ities of the occasion with his friends.I
I First Class Meat Market.
IMr. J. A. Wright has opened a first
lass meat market in Friend street,
next door to the Observer office. The
market is fitted up with all modern
conveniences. and. what is one of t-he
most important things in a meat mar
ket, it is as clean as a living room.
Mr. Wright will give prompt atten
tion to all orders, and will serve his
Interdenominational Sunday School
Convention of Newberry
Following is the program of the In
terdenominational Sunday school con
vention of Newberry coun.ty at Bush
river church, July 25th and 26th:
10.30 a. m.-Song service; devo
tional exercises by Rev. J. T. Miller.
Enrollment of delegates.
Topic: The relation of the pastor
to the 'Sunday school, by Rev. D. G.
Phillips and Mr.. J. R. MeKittriek.
Report from the state convention
by Dr. W. E. Pelham.
Topie: The importance of and how
a teacher's meeting sioujd be con
ducted, by Dr. Geo. B. Cromer and
Mr. H. M. Abary.
TopiC: The relation of the teacher
to the scholar outside of the class
room, by Rev. J. J. Long and Prof.
E. 0. Counts.
10 a. m.-Devotional exercises and
song service, by Mr. Jas. F. Epting.
Topic: The teacher as a soul win
ner. by Rev. B. P. Mitchell and Mr.
Jno. C. Goggans.
Topic- The value of th cradle roll
in Sunday school, by Rev. R. L. Lati
mer and Mrs. M. A. Carlisle.
Topic: The home department of
the Sunday school, by Jas. F. Epting.
Appointing committees and raising
Topic: Classifying the school, by
Rev. J. F. Cason and Col. W!H. Hunt.
Topic: How to reach the unreached
in the school. by Rev. L. B. White and
Mr. A. H. Kohn.
Flee ion of officers.
Election, of delegates to the state
FOUR YOUNG LADIES HELD UP.
At Pistol's Point Stranger Forces
Them to Obey Command-For
tunately They are Unharmed.
,Bamberg, July 6.-About dusk yes-2
terday evening four young ladies,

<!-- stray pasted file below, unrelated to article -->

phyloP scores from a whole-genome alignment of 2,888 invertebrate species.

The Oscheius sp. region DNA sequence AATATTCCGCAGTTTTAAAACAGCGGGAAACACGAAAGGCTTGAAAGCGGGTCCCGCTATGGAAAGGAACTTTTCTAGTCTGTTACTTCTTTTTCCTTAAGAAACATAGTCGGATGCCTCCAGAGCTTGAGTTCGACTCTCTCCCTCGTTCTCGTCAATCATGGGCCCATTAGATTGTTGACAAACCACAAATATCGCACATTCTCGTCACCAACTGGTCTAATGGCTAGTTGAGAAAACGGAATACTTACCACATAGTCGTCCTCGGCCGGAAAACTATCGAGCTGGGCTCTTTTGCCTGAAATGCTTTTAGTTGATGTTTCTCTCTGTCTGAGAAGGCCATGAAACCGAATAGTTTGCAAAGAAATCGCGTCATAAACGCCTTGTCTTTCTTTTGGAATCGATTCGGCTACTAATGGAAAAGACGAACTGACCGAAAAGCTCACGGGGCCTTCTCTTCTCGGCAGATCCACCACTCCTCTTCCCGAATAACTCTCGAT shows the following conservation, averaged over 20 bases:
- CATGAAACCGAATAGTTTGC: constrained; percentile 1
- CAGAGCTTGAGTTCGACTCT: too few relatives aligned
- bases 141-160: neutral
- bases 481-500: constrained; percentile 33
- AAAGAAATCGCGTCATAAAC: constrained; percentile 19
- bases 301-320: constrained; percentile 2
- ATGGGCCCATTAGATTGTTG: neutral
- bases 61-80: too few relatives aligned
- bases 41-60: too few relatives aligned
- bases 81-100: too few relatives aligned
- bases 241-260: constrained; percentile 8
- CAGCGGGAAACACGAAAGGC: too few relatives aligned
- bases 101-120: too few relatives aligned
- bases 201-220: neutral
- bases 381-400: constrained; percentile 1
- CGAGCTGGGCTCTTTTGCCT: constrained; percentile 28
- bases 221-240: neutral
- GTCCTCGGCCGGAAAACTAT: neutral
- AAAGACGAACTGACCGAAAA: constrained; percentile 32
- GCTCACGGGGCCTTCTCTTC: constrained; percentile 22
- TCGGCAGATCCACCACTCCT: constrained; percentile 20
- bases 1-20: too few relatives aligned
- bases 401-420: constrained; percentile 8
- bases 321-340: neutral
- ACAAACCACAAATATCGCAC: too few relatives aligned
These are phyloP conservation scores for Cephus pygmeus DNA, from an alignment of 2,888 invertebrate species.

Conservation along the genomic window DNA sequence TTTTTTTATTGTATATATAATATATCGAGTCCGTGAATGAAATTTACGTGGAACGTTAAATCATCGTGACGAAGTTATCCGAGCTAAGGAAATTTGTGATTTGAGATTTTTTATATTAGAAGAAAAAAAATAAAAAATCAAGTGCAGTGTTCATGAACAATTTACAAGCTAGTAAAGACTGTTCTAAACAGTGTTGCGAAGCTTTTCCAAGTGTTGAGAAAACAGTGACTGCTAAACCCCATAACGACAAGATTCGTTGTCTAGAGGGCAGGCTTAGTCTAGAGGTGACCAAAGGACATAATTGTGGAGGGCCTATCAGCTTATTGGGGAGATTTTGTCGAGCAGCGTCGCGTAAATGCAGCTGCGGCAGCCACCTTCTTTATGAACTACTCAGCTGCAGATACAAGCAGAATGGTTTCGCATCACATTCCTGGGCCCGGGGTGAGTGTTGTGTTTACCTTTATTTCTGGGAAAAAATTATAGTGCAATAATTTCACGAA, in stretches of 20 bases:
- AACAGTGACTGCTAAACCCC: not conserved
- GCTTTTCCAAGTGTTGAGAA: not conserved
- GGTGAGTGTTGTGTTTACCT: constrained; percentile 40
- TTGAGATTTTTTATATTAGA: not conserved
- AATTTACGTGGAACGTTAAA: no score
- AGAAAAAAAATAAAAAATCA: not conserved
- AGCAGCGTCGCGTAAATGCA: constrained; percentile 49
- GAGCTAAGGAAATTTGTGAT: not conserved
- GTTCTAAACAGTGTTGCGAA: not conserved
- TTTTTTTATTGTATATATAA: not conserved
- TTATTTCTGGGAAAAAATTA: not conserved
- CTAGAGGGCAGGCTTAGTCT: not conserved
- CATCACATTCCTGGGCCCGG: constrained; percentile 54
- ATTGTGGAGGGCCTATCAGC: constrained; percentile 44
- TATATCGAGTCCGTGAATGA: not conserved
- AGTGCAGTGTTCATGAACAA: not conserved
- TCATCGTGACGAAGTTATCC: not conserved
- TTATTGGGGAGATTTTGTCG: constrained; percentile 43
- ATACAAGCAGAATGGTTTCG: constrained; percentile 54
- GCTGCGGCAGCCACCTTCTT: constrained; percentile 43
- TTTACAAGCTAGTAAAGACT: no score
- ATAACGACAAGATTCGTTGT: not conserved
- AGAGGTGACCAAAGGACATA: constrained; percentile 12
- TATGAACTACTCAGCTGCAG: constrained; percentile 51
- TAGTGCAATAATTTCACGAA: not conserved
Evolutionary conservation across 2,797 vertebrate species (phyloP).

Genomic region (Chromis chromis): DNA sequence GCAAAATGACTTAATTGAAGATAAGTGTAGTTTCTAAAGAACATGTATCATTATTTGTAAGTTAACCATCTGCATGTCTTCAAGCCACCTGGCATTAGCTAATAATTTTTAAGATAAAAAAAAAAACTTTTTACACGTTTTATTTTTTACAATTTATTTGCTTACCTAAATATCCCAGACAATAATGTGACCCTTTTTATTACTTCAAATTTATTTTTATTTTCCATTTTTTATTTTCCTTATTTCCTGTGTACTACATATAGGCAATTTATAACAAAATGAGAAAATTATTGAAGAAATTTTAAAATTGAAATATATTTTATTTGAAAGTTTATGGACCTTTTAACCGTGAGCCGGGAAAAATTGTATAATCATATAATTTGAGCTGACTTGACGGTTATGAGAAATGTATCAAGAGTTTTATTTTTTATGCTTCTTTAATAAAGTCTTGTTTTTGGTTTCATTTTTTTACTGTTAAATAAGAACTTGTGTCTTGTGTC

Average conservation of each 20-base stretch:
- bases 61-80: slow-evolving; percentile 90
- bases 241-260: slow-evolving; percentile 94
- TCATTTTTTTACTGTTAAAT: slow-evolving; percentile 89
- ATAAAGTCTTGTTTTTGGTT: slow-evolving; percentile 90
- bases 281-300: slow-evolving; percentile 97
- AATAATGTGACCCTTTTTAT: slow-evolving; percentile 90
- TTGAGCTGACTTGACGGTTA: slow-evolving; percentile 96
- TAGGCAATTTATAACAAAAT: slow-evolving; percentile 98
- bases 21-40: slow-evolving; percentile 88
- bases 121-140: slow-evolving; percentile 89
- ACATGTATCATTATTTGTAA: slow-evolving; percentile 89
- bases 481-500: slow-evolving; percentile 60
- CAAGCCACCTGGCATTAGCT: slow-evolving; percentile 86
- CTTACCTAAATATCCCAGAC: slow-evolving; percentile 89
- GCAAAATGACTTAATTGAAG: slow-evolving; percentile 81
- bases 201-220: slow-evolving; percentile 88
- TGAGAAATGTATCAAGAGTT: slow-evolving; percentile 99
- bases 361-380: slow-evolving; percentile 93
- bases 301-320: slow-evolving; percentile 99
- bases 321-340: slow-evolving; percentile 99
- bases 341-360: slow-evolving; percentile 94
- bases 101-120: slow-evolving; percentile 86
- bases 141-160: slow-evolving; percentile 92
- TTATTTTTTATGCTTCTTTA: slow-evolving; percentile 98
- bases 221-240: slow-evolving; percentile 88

thiree of them sisters, were strolling
on the outskirts of the town when
suddenly they were accosted by a
white man-'who threw a revolver up
on them, commanding that they fol
low him to the edge of the woods.
Upon reaching a ditch he gave a far
ther cdmmand that they take off their
shoes and go in wading. About this
time one of the young ladies fainted
and another made an outcry, where
upon the unknown man took to the
-The alarm was soon given and a
search was instiituted for the strang
er. Bloodhounds were put on the trail
and he was tracked for several miles.
The dogs having lost the trial ap
parently because the stranger took a
buggy, the searchers secured vehicles
and at a late hour tonight the search
is being continued.
The man was apparently'about 30
years old, tall, of dark complexion
and clean shaven.
Several incidents have occurred
here recently tyhich lead people to be- -
lieve that there is an insane man in
We will give a first class barbecue
at the residence of D. E. Halfaere,
near St. Philips church, six and a
half miles east of Newberry. July 18.
Music will be furnished by the Jolly
Street band for all the young people
who desire to dance. The gun clubs
of the county are talosiinvtETA$
f -the county are also invited to be.
with us on that day. The public is
eordially invited to attend, anti a
~ood dinner is guaranteed.
Admission for gentlemen, 40 cents;
[adies, 35 cents.
Halfaere & Kibler.
The more a woman talks to a man
the less he is inclined to,sit up and